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                        4 min read

                        Semi-automatic & some fully automatic quick hitches now banned in NSW

                        Semi-automatic & some fully automatic quick hitches now banned in NSW

                        NSW is officially cracking down on the use of semi-automatic quick hitches and fully automatic quick hitches that allow swinging of the attachment if the primary retention system fails.

                        The moratorium on the outlawing of quick hitches that aren’t fully automatic has ended over the New Year, enforcing changes to the supply, installation and use of quick hitches on excavators and backhoes. Find out everything you need to know about using quick hitches in NSW, and how it affects you, in this article.

                         

                        What does this mean?

                        The installation, supply and use of semi-automatic quick hitches and fully automatic quick hitches that allow swinging of the attachment if the primary retention system fails began being phased out by the NSW Government back in 2014, as a result of a correct interpretation of the NSW Work Health and Safety Regulation 2017. 

                        Part 3.1 of the regulation includes a number of key components such as:

                        34. Duty to identify hazards - A duty holder, in managing risks to health and safety, must identify reasonably foreseeable hazards that could give rise to risks to health and safety.

                        35. Managing risks to health and safety - A duty holder, in managing risks to health and safety, must- 

                        (a) eliminate risks to health and safety so far as is reasonably practicable, and

                        (b) if it is not reasonably practicable to eliminate risks to health and safety - minimise those risks so far as is reasonably practicable.

                        36. (1) This clause applies if it is not reasonably practicable for a duty holder to eliminate risks to health and safety.

                        (2)  A duty holder, in minimising risks to health and safety, must implement risk control measures in accordance with this clause.

                        (3)  The duty holder must minimise risks, so far as is reasonably practicable, by doing 1 or more of the following-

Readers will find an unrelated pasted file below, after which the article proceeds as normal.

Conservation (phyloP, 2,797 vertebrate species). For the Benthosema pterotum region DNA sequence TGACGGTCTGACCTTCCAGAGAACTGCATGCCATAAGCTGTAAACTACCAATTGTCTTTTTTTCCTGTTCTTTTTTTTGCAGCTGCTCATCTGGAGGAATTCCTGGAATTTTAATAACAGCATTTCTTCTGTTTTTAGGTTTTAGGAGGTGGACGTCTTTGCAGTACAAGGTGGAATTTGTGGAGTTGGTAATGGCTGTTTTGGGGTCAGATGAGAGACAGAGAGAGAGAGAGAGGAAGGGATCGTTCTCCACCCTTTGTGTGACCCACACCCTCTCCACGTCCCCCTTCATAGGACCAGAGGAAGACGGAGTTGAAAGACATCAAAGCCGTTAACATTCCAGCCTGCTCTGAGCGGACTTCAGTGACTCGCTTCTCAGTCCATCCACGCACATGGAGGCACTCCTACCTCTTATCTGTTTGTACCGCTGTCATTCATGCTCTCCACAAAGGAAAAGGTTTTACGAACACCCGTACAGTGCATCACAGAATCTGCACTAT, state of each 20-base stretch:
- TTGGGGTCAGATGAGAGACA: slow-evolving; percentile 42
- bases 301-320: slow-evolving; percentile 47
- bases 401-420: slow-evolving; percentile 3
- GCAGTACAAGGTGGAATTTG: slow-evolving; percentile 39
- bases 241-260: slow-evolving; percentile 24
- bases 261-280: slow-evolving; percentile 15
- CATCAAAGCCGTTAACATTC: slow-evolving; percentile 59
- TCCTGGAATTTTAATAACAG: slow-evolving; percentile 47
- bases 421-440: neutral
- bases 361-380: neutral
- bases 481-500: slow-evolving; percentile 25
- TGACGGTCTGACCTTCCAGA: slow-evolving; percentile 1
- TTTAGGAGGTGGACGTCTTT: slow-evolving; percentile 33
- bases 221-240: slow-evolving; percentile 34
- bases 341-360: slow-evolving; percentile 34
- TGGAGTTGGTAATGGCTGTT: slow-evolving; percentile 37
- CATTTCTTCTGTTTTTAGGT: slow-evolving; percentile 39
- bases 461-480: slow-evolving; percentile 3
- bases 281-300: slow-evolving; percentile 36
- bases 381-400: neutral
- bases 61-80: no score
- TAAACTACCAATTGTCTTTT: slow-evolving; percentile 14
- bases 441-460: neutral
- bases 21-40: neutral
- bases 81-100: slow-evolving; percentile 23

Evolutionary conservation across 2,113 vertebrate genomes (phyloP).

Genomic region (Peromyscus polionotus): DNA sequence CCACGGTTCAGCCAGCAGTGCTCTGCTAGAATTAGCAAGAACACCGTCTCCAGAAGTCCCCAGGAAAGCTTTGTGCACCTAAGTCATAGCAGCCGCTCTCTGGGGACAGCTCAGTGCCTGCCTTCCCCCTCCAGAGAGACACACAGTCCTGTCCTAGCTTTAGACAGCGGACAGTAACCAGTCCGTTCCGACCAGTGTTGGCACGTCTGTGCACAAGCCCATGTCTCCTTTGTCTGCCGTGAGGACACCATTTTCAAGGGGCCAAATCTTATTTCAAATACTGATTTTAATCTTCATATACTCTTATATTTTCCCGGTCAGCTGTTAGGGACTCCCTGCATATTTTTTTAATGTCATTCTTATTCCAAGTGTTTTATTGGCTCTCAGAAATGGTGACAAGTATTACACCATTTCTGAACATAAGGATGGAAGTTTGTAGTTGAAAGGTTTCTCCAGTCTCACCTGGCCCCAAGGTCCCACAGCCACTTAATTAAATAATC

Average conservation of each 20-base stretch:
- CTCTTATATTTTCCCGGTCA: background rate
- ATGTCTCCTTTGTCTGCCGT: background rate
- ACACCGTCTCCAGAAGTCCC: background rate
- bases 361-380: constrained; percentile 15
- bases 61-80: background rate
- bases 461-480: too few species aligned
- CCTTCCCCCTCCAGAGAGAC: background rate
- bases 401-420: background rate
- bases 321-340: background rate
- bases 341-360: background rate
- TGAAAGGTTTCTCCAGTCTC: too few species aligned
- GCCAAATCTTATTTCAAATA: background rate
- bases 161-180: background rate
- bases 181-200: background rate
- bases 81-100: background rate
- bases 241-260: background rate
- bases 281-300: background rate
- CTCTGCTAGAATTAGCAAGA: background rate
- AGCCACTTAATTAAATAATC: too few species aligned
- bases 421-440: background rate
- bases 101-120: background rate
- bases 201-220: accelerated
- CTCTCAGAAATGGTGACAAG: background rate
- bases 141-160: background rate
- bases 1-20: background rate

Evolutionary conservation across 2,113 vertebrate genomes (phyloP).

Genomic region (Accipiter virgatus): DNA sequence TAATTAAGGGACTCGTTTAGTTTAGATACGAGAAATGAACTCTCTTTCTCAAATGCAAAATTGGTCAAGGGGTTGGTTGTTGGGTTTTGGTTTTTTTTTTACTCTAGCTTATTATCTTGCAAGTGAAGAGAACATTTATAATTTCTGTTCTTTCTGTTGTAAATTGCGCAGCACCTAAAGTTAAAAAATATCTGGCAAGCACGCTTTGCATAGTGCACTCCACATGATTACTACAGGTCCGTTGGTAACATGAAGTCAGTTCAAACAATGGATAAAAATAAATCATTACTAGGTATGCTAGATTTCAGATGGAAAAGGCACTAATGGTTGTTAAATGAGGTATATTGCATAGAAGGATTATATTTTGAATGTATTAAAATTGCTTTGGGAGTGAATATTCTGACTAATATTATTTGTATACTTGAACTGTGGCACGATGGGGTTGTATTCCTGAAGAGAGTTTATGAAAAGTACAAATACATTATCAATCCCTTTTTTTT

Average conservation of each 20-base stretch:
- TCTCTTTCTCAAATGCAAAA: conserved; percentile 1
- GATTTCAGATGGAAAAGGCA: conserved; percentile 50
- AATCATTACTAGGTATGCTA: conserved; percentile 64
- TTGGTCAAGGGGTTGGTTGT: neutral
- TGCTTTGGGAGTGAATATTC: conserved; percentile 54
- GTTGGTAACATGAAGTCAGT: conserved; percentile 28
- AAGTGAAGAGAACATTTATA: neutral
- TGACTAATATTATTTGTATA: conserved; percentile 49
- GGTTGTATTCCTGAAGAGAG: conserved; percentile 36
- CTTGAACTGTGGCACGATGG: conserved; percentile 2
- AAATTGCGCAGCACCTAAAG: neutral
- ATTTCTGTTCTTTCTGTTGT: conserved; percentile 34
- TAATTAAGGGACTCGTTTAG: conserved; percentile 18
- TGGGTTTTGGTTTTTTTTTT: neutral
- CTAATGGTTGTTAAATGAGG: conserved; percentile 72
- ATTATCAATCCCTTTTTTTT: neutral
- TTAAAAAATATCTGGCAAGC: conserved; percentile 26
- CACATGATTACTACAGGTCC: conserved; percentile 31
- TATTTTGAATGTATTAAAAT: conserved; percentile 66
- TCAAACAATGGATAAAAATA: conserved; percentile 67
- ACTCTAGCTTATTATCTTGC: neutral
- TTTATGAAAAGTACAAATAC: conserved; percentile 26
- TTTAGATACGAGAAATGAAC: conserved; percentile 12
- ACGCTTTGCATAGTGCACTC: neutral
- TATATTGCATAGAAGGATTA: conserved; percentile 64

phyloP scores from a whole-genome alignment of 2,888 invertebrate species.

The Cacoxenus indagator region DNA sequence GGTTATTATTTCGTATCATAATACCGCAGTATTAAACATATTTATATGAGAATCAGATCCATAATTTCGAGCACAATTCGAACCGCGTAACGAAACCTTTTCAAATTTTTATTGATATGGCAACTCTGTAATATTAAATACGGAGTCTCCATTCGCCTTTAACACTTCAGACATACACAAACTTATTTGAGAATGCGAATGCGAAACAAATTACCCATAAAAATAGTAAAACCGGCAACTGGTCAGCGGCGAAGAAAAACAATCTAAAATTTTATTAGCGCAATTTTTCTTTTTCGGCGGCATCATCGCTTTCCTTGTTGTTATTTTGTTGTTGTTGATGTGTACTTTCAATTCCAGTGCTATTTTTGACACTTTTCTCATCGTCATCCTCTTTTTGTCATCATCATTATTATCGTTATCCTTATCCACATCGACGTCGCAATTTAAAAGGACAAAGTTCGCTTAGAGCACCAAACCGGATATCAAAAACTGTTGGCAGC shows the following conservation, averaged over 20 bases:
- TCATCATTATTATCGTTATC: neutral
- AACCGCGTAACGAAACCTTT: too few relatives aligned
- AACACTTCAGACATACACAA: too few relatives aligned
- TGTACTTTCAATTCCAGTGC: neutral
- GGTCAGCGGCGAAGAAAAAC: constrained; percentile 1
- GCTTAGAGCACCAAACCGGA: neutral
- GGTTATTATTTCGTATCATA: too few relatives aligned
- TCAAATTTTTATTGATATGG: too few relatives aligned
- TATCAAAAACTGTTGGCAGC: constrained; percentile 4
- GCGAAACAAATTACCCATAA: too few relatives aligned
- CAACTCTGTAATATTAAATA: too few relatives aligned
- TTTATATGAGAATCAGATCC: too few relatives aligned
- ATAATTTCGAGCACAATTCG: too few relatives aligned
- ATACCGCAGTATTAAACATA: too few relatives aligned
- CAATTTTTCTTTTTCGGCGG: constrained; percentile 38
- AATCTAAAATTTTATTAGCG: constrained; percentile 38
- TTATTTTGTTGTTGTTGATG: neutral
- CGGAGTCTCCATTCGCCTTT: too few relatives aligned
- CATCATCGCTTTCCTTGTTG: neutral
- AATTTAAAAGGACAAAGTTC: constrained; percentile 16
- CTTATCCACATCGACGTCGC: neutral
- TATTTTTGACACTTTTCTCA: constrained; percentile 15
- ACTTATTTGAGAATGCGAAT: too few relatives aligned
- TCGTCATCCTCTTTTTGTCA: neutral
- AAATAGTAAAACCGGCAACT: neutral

(a)  substituting (wholly or partly) the hazard giving rise to the risk with something that gives rise to a lesser risk,

                        (b)  isolating the hazard from any person exposed to it,

                        (c)  implementing engineering controls.

                        (4)  If a risk then remains, the duty holder must minimise the remaining risk, so far as is reasonably practicable, by implementing administrative controls.

                        (5)  If a risk then remains, the duty holder must minimise the remaining risk, so far as is reasonably practicable, by ensuring the provision and use of suitable personal protective equipment.

                        In short, these clauses of the legislation essentially say that if there is an ability to eliminate hazards that could pose a risk of injury to a person, they must be eliminated. The hazard in the case of semi-automatic quick hitches and fully automatic quick hitches that allow swinging of the attachment if the primary retention system fails is the potential for uncontrolled movement if the primary retention system fails, increasing the risk of striking or crushing.

                        There has been a moratorium on the enforcement of this key component of the regulation over the past eight years. Any machines with a semi-automatic quick hitch or fully automatic quick hitches that allow swinging of the attachment if the primary retention system fails fitted prior to 30 April, 2014 were considered compliant up until 31 December, 2022. It is now recommended that any quick hitch fitted to an excavator or backhoe in NSW should now have a fully automatic hitch to prevent the attachment from falling off and swinging, should the primary retention system fail. Half hitches can also be used on excavators up to three tonnes and mechanical hitches can be used on backhoes and excavators up to five tonnes.